Looking at the Sleeping Beauty’s Daydream quilt makes me feel happy! It’s made of lovely fabrics and the beautiful longarm quilting gives it gorgeous texture.
Name: Sleeping Beauty’s Daydream (Ruususen päiväuni)
Design: Idea picked from a picture on Heather Mulder Peterson’s Trends and Traditions blog – the measurements are my own, and the quilt border is also my own design.
Size: 63” by 79”
Fabrics: A variety of prints from my stash, ranging from Amy Butler to Kaffe Fassett and back
Quilted by Soile Kivinen from Töölön Tilkkupaja
Backing features some leftover pieces from the front. Ready-made binding in red and white.
The picture of “floating squares” has been at the back of my mind for years, but it took me a long time to figure out how to make this quilt. I could of course have bought the pattern, but I suspected it would have been in inches, which I do not use. I can only quilt by centimeters!
This was the first time ever that I had enough of a single backing fabric, but even so, I wanted a feature for the flip side of the quilt.
When I blogged about the backing, one of the commenters mentioned that the pieced part looked a bit like a path across a field of flowers. What a wonderful mental image!
My dear sister saw the quilt top in my blog long before I’d finished this, and informed me that she would like to have it. Because I knew who the owner would be, I was able to write this important piece of information on the name tag:
Sorry – the text is in Finnish! But the text says that the first owner of this quilt is my dear sister Sari.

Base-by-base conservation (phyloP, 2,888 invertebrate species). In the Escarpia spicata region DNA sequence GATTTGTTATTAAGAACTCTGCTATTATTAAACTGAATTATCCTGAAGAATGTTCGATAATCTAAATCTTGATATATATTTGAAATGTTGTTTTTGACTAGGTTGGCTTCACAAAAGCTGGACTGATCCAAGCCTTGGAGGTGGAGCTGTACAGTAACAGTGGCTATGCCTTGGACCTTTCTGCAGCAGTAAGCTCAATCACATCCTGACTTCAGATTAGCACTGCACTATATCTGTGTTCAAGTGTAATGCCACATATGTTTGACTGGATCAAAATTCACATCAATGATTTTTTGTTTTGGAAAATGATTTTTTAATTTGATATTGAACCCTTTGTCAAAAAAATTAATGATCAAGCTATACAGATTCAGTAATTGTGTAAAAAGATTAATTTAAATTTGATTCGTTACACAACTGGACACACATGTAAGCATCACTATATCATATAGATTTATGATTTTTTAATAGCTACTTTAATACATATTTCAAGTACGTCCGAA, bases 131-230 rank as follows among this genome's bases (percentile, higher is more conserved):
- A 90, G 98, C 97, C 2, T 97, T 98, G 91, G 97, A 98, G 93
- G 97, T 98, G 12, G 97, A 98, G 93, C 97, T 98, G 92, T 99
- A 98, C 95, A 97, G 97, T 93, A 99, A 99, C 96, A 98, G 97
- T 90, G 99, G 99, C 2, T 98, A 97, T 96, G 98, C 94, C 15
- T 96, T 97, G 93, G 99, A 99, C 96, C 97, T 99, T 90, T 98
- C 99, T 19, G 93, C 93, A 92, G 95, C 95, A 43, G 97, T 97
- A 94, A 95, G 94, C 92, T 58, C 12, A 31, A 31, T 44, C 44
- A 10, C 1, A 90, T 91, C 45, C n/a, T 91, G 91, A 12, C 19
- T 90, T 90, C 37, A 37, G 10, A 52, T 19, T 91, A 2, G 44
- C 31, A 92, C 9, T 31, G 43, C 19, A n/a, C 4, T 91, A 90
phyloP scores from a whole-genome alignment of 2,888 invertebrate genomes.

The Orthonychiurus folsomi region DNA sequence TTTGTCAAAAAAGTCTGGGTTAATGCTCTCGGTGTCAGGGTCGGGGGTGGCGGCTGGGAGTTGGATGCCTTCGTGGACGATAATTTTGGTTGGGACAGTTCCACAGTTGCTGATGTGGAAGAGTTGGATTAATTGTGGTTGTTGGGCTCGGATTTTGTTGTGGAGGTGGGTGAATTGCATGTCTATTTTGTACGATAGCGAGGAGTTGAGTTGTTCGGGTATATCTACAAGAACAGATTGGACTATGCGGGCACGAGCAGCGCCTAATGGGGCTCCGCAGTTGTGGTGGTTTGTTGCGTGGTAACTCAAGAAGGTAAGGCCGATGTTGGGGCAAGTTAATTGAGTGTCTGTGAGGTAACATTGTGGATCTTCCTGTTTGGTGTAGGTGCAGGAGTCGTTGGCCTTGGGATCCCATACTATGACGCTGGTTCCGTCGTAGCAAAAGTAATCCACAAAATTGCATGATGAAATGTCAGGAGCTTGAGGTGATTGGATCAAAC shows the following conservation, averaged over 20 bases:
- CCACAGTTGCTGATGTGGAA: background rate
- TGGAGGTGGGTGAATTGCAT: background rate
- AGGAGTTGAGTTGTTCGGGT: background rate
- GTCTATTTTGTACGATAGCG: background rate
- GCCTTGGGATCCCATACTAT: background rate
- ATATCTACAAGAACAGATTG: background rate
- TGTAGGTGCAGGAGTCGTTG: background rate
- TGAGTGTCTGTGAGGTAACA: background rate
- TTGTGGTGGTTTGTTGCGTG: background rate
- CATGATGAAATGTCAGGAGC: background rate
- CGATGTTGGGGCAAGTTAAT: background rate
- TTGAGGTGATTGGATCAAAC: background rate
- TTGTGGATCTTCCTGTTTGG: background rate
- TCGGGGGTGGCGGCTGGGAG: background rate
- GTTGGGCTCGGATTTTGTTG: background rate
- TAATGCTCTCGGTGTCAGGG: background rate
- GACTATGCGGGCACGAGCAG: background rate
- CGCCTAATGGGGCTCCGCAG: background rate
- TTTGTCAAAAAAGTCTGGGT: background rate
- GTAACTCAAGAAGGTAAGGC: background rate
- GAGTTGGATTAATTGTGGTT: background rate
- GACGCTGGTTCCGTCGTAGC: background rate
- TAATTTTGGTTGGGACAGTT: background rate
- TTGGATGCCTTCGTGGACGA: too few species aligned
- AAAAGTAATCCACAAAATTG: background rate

It was hard work holding up the quilt during the photo shoot! I stood on a garden chair and could only just keep my hands up and wide apart so that the quilt hung almost true. I could not keep up the position very long, so I shot the rest of the photos closer to the ground.
Soile Kivinen from Töölön Tilkkupaja quilted wreaths of roses on the quilt. The roses were an inspiration for the name of the quilt. In the Finnish version of the Sleeping Beauty fairy tale, the princess is called Ruusunen - a small rose.
I selected red/pink and green print fabrics, or fabrics which I categorized as red/pink or green. Somewhat against my usual style, I chose to use only beautiful fabrics.
There does not seem to be a single ugly fabric in this quilt!
My sewing room does not have a design wall, as it is actually not a sewing room but our bedroom. I have to design my quilts on the floor. The Husband does not appreciate it if I have designs on the floor for days on end (can't understand why though), so I needed to figure how to organize the colours of the squares, preferably without having to lay out every piece of the quilt on the floor. This is how I solved the problem:
In the final design, the darkest fabrics are on the “lower” side of the quilt and the lightest fabrics are on the “top”.
As a rule, I make bindings myself, but for this quilt, I found a matching ready-made binding. It was a recent purchase from a big notions warehouse in Tallinn, Estonia. The ready-made binding was easy and fast to sew.
Thank you, Amy from Amy's Creative Side, for organizing the festival! And thank you visitors who read this whole post!